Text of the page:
Wednesday, April 25, 2012

Thomas Hill teaches AUIS students Peace Building skills

By Salman Ahmed Rasul

                                                      Photo by Noor Aljanabi- AUI-S Voice 
        From left to right: Fahmi Qasem Saied, Sheikh Fuad, Othman Agha Zangana, and Hill discuss the Kirkuk issue.

The Center for Peace and Security Studies sponsored several different events during the last two weeks for Professor of New York University, Thomas Hill: two workshops about peace-building on Jan. 4 and Jan. 11, showing Pray the Devil Back to Hell movie on Jan. 9 and inviting a team of Kirkuk Council of Notables to address and discuss Kirkuk’s issue peacefully on Jan 10.

Hill is a Clinical Assistant Professor at New York University’s Center for Global Affairs, where he teaches peace-building. Hill invited officially by AUIS to be a part of these events.

“I came to AUIS officially for the first time in March 2010 and conducted a workshop that I believe was four days long,” he said.

“It really helped to introduce this idea of peace-building to students here at the university. I do not think it was an idea that most students had known about before. So, that was the primary value of it. I think it was a chance to open their minds to a new subject.”

To keep the idea of peace-building alive in students’ minds Hill decided to have a second workshop and to go deeper. According to what Hill said the workshops gave the a students chance to work more intensively on how the concepts of peace-building can be applied both in their own lives and all the way up to the international level.

“We spent time working on specific skills in peace-building, things like perspective taking, communication and conflict analysis, and really trying to understand them better,” Hill said. “Now, these skills can be put to work in pursuit of peace-building. So, the purpose was to give students the chance to work and think more deeply about the subject. And I was very happy because students came into the university during days that were holidays to do this work with me, and the number of students was not big.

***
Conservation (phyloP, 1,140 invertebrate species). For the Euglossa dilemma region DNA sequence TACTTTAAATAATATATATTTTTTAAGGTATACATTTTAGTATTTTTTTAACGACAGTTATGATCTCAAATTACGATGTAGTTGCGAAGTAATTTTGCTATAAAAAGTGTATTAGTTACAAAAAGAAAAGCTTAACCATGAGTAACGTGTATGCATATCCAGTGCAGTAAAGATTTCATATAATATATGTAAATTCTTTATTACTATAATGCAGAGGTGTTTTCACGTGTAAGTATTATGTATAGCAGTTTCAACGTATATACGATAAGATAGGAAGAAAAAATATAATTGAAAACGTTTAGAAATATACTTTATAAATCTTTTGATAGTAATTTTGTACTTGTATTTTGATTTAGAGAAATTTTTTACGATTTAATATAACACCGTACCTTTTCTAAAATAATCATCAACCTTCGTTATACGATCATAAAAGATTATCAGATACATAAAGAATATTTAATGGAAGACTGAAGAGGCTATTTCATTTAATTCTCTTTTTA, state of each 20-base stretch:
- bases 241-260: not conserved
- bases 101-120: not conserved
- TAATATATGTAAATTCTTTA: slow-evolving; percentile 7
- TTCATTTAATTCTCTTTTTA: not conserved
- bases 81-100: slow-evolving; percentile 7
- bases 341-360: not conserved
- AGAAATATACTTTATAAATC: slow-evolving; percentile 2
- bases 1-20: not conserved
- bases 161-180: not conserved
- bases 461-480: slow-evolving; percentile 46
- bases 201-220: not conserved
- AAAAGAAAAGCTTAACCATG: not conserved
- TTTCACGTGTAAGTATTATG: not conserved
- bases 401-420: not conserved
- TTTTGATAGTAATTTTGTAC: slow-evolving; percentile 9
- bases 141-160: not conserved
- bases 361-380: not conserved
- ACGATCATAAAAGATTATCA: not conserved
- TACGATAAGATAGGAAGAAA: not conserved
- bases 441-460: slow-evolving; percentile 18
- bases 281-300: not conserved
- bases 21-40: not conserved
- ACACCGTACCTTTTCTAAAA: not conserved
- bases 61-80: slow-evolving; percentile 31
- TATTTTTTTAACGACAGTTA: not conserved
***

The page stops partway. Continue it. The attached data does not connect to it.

But I felt the students who were there were very energetic and interested in the subject. And actually, by the end of workshop we were taking very much about working to go further to do more.”

About the main purposes of the workshops, Nathaniel L. Rosenblatt, assistant of the research centers said, “The purpose of the events is to expose students to different ideas, theories, and practices in resolving conflicts.” Rosenblatt said the Center for Peace and Security Studies has three main components: national reconciliation, post-conflict reconstruction and the national strategic initiative.

“The reason why we brought Mr. Thomas Hill from the New York University Center for Global Affairs is to be a part of that process,” Rosenblatt added. “His workshops, his panel discussion and the film were all about how you get people who dislike each other very much to start talking to each other, to start working together, to build economic freedom, social freedom, political freedom, and that is what has to happen in this country to normalize.

And how do you get to a point where you are an open and tolerant liberal democracy in a country that has been a dictatorship for thirty years.”

Another part of Hill’s journey at AUIS was addressing the Kirkuk issue by organizing a panel discussion about this matter.

“The panel discussion was intended to give students and others at the university some new knowledge about efforts that are taking place to make peace in Kirkuk,” Hill added.

“Very often people here, even though Kirkuk is not very far away from Sulaimani, people hear only about the violence that happens there.

And so this was really an effort to help students see that actually there are many people in Kirkuk who are working diligently to build peace, and in particular, the Council of Notables which consists of both tribal leaders and other prominent leaders in Kirkuk society from all of the different ethnic groups.

It is trying very hard to intervene and situations where bloodshed might occur, or prevent greater bloodshed than already has occurred. The idea really was to open people’s minds a bit to thinking about the role that community leaders and tribal leaders can play win building peace in Kirkuk and other places.”

“That was my second time taking part in peace building workshops,” Pola Kamal, 23, an academic student, from Kifri. “The more I participate, the more I become committed to

build peace. I participated in the panel discussion. It was an excited event and informed his about the members’ two-edged role in a democratic country.”

“The workshop was a golden opportunity for me, because I learn a great deal about peace building and conflict resolution which is extremely essential for us as Iraqis people, and in a broader sense to the Middle East,” said Shwan Sharey, 23, a junior international studies student, from Sulaimani.

“I hope AUIS will open a field of peace building and conflict resolution studies because according to a Global Peace Index by the Institute of Economics and Peace in 2010, Iraq is the last country which ranks 149, so, AUIS will involve making a better place for all of us. Hill said that it was the second time at AUIS to show a film about peacemaking.

The last movie he showed was about peace building process between Palestine and Israel called Encounter Point. This time the movie was about women peacemakers in Liberia, their efforts to make changes in Liberian government, ending civil war and inter-religious peacemaking because the one of the two women is Muslim and the other one is Christian.

This article first appeared on 

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